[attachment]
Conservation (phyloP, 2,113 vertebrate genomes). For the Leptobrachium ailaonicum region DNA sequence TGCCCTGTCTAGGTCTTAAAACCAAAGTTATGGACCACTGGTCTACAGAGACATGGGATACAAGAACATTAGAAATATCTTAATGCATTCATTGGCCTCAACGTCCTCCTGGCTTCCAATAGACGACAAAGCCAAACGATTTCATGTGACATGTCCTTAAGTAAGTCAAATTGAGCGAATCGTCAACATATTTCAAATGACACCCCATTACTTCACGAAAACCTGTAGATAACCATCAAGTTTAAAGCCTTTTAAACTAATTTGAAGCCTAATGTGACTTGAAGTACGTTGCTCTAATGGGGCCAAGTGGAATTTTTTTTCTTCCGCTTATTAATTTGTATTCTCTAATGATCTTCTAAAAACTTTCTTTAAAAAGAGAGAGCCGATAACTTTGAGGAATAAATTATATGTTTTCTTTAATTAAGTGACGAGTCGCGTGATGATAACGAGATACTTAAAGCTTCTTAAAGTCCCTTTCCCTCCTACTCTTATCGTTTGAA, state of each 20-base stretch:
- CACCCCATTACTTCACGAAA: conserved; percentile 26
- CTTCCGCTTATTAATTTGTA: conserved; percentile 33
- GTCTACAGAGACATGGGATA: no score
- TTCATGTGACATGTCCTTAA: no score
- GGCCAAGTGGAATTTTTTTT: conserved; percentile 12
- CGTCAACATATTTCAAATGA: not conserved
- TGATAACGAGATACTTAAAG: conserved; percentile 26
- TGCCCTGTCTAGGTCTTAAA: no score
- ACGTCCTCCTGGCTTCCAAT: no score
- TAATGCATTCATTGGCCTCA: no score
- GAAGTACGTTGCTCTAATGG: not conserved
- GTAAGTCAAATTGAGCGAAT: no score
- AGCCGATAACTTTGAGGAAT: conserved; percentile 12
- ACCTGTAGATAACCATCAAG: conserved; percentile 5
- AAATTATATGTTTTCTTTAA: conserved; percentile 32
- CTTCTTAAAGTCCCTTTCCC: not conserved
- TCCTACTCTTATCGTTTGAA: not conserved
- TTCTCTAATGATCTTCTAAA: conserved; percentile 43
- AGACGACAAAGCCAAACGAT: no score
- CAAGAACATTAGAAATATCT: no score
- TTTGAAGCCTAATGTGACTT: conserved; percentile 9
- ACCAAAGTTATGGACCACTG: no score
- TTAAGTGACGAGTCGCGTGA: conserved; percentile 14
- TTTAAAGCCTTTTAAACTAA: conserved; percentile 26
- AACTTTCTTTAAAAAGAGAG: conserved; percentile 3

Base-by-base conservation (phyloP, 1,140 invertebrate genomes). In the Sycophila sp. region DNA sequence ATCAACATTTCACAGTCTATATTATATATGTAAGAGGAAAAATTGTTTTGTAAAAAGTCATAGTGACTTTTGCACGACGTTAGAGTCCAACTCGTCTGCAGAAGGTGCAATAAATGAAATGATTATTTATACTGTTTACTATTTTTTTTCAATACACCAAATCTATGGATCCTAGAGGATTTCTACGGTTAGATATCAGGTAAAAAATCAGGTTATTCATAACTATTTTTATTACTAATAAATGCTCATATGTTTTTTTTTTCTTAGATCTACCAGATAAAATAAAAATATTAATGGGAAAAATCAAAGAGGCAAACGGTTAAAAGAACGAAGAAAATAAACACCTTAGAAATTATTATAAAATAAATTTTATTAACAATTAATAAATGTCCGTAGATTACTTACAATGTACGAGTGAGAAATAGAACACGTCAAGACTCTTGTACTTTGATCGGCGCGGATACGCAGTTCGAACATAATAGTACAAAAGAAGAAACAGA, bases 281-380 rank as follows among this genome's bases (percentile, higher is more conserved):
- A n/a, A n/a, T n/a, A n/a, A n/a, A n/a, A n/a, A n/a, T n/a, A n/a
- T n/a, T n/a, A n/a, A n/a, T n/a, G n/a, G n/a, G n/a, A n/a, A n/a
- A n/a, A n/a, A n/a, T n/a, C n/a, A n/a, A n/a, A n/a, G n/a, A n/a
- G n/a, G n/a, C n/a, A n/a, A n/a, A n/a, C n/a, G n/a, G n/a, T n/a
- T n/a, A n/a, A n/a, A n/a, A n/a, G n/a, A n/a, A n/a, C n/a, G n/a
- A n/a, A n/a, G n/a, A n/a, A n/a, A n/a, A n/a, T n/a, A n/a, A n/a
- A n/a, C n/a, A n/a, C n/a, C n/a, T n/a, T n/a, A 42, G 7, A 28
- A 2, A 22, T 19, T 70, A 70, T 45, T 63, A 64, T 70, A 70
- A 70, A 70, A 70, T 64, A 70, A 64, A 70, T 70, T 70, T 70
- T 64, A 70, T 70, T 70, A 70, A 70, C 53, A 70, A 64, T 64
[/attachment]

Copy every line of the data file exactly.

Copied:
Conservation (phyloP, 2,113 vertebrate genomes). For the Leptobrachium ailaonicum region DNA sequence TGCCCTGTCTAGGTCTTAAAACCAAAGTTATGGACCACTGGTCTACAGAGACATGGGATACAAGAACATTAGAAATATCTTAATGCATTCATTGGCCTCAACGTCCTCCTGGCTTCCAATAGACGACAAAGCCAAACGATTTCATGTGACATGTCCTTAAGTAAGTCAAATTGAGCGAATCGTCAACATATTTCAAATGACACCCCATTACTTCACGAAAACCTGTAGATAACCATCAAGTTTAAAGCCTTTTAAACTAATTTGAAGCCTAATGTGACTTGAAGTACGTTGCTCTAATGGGGCCAAGTGGAATTTTTTTTCTTCCGCTTATTAATTTGTATTCTCTAATGATCTTCTAAAAACTTTCTTTAAAAAGAGAGAGCCGATAACTTTGAGGAATAAATTATATGTTTTCTTTAATTAAGTGACGAGTCGCGTGATGATAACGAGATACTTAAAGCTTCTTAAAGTCCCTTTCCCTCCTACTCTTATCGTTTGAA, state of each 20-base stretch:
- CACCCCATTACTTCACGAAA: conserved; percentile 26
- CTTCCGCTTATTAATTTGTA: conserved; percentile 33
- GTCTACAGAGACATGGGATA: no score
- TTCATGTGACATGTCCTTAA: no score
- GGCCAAGTGGAATTTTTTTT: conserved; percentile 12
- CGTCAACATATTTCAAATGA: not conserved
- TGATAACGAGATACTTAAAG: conserved; percentile 26
- TGCCCTGTCTAGGTCTTAAA: no score
- ACGTCCTCCTGGCTTCCAAT: no score
- TAATGCATTCATTGGCCTCA: no score
- GAAGTACGTTGCTCTAATGG: not conserved
- GTAAGTCAAATTGAGCGAAT: no score
- AGCCGATAACTTTGAGGAAT: conserved; percentile 12
- ACCTGTAGATAACCATCAAG: conserved; percentile 5
- AAATTATATGTTTTCTTTAA: conserved; percentile 32
- CTTCTTAAAGTCCCTTTCCC: not conserved
- TCCTACTCTTATCGTTTGAA: not conserved
- TTCTCTAATGATCTTCTAAA: conserved; percentile 43
- AGACGACAAAGCCAAACGAT: no score
- CAAGAACATTAGAAATATCT: no score
- TTTGAAGCCTAATGTGACTT: conserved; percentile 9
- ACCAAAGTTATGGACCACTG: no score
- TTAAGTGACGAGTCGCGTGA: conserved; percentile 14
- TTTAAAGCCTTTTAAACTAA: conserved; percentile 26
- AACTTTCTTTAAAAAGAGAG: conserved; percentile 3

Base-by-base conservation (phyloP, 1,140 invertebrate genomes). In the Sycophila sp. region DNA sequence ATCAACATTTCACAGTCTATATTATATATGTAAGAGGAAAAATTGTTTTGTAAAAAGTCATAGTGACTTTTGCACGACGTTAGAGTCCAACTCGTCTGCAGAAGGTGCAATAAATGAAATGATTATTTATACTGTTTACTATTTTTTTTCAATACACCAAATCTATGGATCCTAGAGGATTTCTACGGTTAGATATCAGGTAAAAAATCAGGTTATTCATAACTATTTTTATTACTAATAAATGCTCATATGTTTTTTTTTTCTTAGATCTACCAGATAAAATAAAAATATTAATGGGAAAAATCAAAGAGGCAAACGGTTAAAAGAACGAAGAAAATAAACACCTTAGAAATTATTATAAAATAAATTTTATTAACAATTAATAAATGTCCGTAGATTACTTACAATGTACGAGTGAGAAATAGAACACGTCAAGACTCTTGTACTTTGATCGGCGCGGATACGCAGTTCGAACATAATAGTACAAAAGAAGAAACAGA, bases 281-380 rank as follows among this genome's bases (percentile, higher is more conserved):
- A n/a, A n/a, T n/a, A n/a, A n/a, A n/a, A n/a, A n/a, T n/a, A n/a
- T n/a, T n/a, A n/a, A n/a, T n/a, G n/a, G n/a, G n/a, A n/a, A n/a
- A n/a, A n/a, A n/a, T n/a, C n/a, A n/a, A n/a, A n/a, G n/a, A n/a
- G n/a, G n/a, C n/a, A n/a, A n/a, A n/a, C n/a, G n/a, G n/a, T n/a
- T n/a, A n/a, A n/a, A n/a, A n/a, G n/a, A n/a, A n/a, C n/a, G n/a
- A n/a, A n/a, G n/a, A n/a, A n/a, A n/a, A n/a, T n/a, A n/a, A n/a
- A n/a, C n/a, A n/a, C n/a, C n/a, T n/a, T n/a, A 42, G 7, A 28
- A 2, A 22, T 19, T 70, A 70, T 45, T 63, A 64, T 70, A 70
- A 70, A 70, A 70, T 64, A 70, A 64, A 70, T 70, T 70, T 70
- T 64, A 70, T 70, T 70, A 70, A 70, C 53, A 70, A 64, T 64